A Welcome Vitality
Obama’s sense of history could provide a turning point in the evolution of American culture.
The inaugural address given by Barack Obama expressed a vitality perfectly at odds with the impenetrable diction, severely limited instrumental skills and the out-of-tune, overstated pop music put on disappointing display at the Lincoln Memorial a few days before the swearing-in ritual. That was proof that we should expect little from our new president along the lines of high but unpretentious culture, primarily because he, apparently like too many Americans, seems to believe that energy and vitality are the same thing. Exactly the reverse is true.
That was proven just recently when that 29-year veteran pilot brought a passenger plane down safely into the Hudson River after it had been seriously disabled perhaps by two flocks of birds. As Obama himself observed, that pilot did not consider himself a hero; he had only done what he thought was the best job that he could do.
If Barack Obama can free our society of its protracted adolescence, he will have done one of the greatest things of the last 50 years.
Profound use of wisdom is the most impressive form of vitality and that was Obama's message after he had been sworn in as the 44th president of these United States. While he may cater to—or pretend to like or perhaps even actually like—the mechanized pop drivel that is proof of our country's sliding down further and further into decadent approval of musical automation, the new president is still a man of rare importance.
Though he is known as one of the donkeys, Obama showed himself to be fully an elephant in his massive mind because he so well understands the importance of memory. Unlike God and his angels or the Devil and his demons—or any other invisible forces to which we allude in order to explain the perpetual momentum of the present—human beings always have to be reminded of whom they are and what they have done in their finest moments, days, weeks, months, and years. That is the task that Barack Obama has set for himself.
He has chosen to become the flesh-and-blood library of inspiring national optimism. Optimism is not for those who suffer from the heart disease that threatens their lives when the heat in the kitchen rises and the walls seem to slide close enough to crush them or melt their bones past jelly into liquid.
If we are lucky, what is good and resilient—even when threatened by the spiritual rust of decadence—lasts and is loved and treasured by high and low, rich and poor, famous and unknown. In our society, which grew to its first plane of adulthood during the Industrial Revolution and began the shift from the rural to the urban, innovation has so often punched out older understandings that we far too frequently assume that something which is new, or claims to be, is automatically better than what we already know. That is the technological model and its scientific twin. Both are good where they are but are very dangerous when applied to other things. Later is not always better.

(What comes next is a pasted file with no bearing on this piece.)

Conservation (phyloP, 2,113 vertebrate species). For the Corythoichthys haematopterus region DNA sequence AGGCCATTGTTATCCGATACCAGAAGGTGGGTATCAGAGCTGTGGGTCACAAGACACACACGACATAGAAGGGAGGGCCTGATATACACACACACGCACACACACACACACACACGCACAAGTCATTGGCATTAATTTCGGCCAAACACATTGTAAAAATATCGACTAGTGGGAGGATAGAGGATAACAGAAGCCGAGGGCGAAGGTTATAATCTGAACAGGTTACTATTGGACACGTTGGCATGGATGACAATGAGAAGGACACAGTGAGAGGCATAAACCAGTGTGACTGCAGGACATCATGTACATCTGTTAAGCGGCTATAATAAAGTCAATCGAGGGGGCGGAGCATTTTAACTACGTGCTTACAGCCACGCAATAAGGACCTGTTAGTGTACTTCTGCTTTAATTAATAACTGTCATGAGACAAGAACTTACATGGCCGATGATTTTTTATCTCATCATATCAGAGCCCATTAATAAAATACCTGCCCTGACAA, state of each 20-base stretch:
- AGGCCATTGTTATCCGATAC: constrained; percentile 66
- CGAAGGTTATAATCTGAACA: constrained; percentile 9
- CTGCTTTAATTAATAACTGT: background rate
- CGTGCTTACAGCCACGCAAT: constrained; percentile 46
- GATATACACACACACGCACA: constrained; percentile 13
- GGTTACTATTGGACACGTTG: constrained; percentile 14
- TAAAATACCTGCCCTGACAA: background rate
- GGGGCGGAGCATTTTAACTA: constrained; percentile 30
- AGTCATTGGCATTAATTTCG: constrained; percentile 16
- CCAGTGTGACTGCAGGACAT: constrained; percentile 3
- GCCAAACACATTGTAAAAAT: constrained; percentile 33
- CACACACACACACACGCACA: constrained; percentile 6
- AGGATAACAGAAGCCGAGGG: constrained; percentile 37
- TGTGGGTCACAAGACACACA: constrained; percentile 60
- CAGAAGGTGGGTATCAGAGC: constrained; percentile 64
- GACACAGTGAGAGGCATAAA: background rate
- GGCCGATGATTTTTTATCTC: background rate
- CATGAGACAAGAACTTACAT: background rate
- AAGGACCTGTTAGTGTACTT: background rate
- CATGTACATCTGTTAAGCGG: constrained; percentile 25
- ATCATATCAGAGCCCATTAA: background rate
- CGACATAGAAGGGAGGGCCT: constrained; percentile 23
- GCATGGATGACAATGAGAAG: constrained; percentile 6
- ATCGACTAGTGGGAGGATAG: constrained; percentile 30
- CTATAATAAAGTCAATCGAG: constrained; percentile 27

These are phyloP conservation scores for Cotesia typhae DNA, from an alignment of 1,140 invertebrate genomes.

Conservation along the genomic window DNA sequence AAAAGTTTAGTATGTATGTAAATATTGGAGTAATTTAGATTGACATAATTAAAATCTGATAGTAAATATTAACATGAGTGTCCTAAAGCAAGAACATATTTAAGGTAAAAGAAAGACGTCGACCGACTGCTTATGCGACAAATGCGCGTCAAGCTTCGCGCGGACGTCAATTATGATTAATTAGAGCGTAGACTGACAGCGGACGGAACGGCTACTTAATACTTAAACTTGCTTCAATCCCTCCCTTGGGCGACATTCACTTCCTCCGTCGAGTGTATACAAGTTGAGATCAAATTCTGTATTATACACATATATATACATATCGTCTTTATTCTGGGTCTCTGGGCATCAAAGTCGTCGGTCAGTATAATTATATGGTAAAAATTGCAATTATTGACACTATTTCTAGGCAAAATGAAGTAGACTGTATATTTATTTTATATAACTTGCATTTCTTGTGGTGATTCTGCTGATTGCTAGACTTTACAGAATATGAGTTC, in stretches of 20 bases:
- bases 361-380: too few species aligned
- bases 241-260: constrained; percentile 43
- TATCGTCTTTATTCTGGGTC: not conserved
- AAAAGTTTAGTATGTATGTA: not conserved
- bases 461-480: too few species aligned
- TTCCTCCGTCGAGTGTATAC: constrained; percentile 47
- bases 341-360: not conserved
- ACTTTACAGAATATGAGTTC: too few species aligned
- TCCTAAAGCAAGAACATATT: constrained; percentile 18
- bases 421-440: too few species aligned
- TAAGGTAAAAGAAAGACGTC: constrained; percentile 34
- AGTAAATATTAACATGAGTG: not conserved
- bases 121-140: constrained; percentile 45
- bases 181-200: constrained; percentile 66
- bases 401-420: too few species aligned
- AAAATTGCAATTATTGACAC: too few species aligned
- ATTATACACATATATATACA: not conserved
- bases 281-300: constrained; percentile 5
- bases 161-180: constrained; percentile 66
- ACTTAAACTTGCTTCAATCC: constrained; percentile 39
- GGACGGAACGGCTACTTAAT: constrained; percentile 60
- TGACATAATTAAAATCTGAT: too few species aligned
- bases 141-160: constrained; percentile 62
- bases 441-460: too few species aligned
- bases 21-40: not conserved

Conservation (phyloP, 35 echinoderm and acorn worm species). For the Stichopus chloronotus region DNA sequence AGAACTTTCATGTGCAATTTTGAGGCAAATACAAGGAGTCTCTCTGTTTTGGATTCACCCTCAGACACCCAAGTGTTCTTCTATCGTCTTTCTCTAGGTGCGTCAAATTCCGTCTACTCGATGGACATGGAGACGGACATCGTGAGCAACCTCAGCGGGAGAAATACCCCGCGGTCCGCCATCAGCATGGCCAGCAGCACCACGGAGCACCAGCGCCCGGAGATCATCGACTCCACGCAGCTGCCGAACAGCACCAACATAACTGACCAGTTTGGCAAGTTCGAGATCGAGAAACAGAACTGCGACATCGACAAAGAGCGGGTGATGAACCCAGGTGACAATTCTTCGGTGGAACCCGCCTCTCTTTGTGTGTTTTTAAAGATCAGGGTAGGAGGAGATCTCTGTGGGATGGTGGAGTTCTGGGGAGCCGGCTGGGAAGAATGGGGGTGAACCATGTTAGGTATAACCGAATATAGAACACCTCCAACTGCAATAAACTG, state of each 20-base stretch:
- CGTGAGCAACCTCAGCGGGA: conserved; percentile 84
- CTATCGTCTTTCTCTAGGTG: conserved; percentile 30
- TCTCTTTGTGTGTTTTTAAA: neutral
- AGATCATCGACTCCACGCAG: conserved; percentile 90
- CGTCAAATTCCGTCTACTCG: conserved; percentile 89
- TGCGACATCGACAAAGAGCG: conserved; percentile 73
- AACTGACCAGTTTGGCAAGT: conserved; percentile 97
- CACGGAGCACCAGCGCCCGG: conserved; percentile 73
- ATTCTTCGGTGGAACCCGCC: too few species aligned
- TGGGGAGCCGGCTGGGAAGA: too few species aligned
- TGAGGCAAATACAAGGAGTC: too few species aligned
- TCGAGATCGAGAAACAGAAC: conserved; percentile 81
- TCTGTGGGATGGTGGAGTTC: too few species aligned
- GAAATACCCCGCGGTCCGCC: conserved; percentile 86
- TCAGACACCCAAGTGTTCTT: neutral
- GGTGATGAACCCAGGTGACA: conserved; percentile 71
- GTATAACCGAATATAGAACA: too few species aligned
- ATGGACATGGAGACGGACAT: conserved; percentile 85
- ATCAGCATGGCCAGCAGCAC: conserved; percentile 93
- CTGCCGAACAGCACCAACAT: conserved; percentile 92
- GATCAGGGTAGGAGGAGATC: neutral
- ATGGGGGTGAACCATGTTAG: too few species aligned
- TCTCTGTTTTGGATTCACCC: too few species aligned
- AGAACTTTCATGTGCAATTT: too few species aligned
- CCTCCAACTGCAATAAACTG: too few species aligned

Obama made that a strong point in his address when he observed that the tools may change and the tasks that demand to be met might be new, but those virtues needed to bring our goals and values alive remain timeless. This sense of history and the feeling of adulthood that comes with this man could provide a turning point in the evolution of American culture that we should not be afraid to imagine. The adolescent impulses that have overwhelmed our society through increasing influence since the arrival of Elvis Presley may now find it is time to sleep the big sleep, to take a powder, to get lost.
If Barack Obama is actually able to free our society of the protracted adolescence that has been wrongly misinterpreted as a key to its vitality, he will have done one of the greatest things ever done over the last 50 years. Obama will have helped the nation to combine what that pilot showed about mature vitality facing up to the dangers of the moment and that unexpected quality of integrity and vision that star college-football player Myron Rolle showed when he, unlike those who measure everything by money, chose to take a scholarship to Oxford rather than be a part of the meat rack that is the NFL draft.
These are things that happen in the real world and that make it clear to us that, even when surrounded on every side by the loud, the narcissistic, the corrupt, and the crudest versions of materialism, choices arriving from integrity, courage, and compassion can still be made.
Stanley Crouch's culture pieces have appeared in Harper's, The New York Times, Vogue, Downbeat, The New Yorker, and more. He has served as artistic consultant for jazz programming at Lincoln Center since 1987, and is a founder Jazz at Lincoln Center. In June 2006 his first major collection of jazz criticism, Considering Genius: Jazz Writings, was published. He is presently completing a book about the Barack Obama presidential campaign.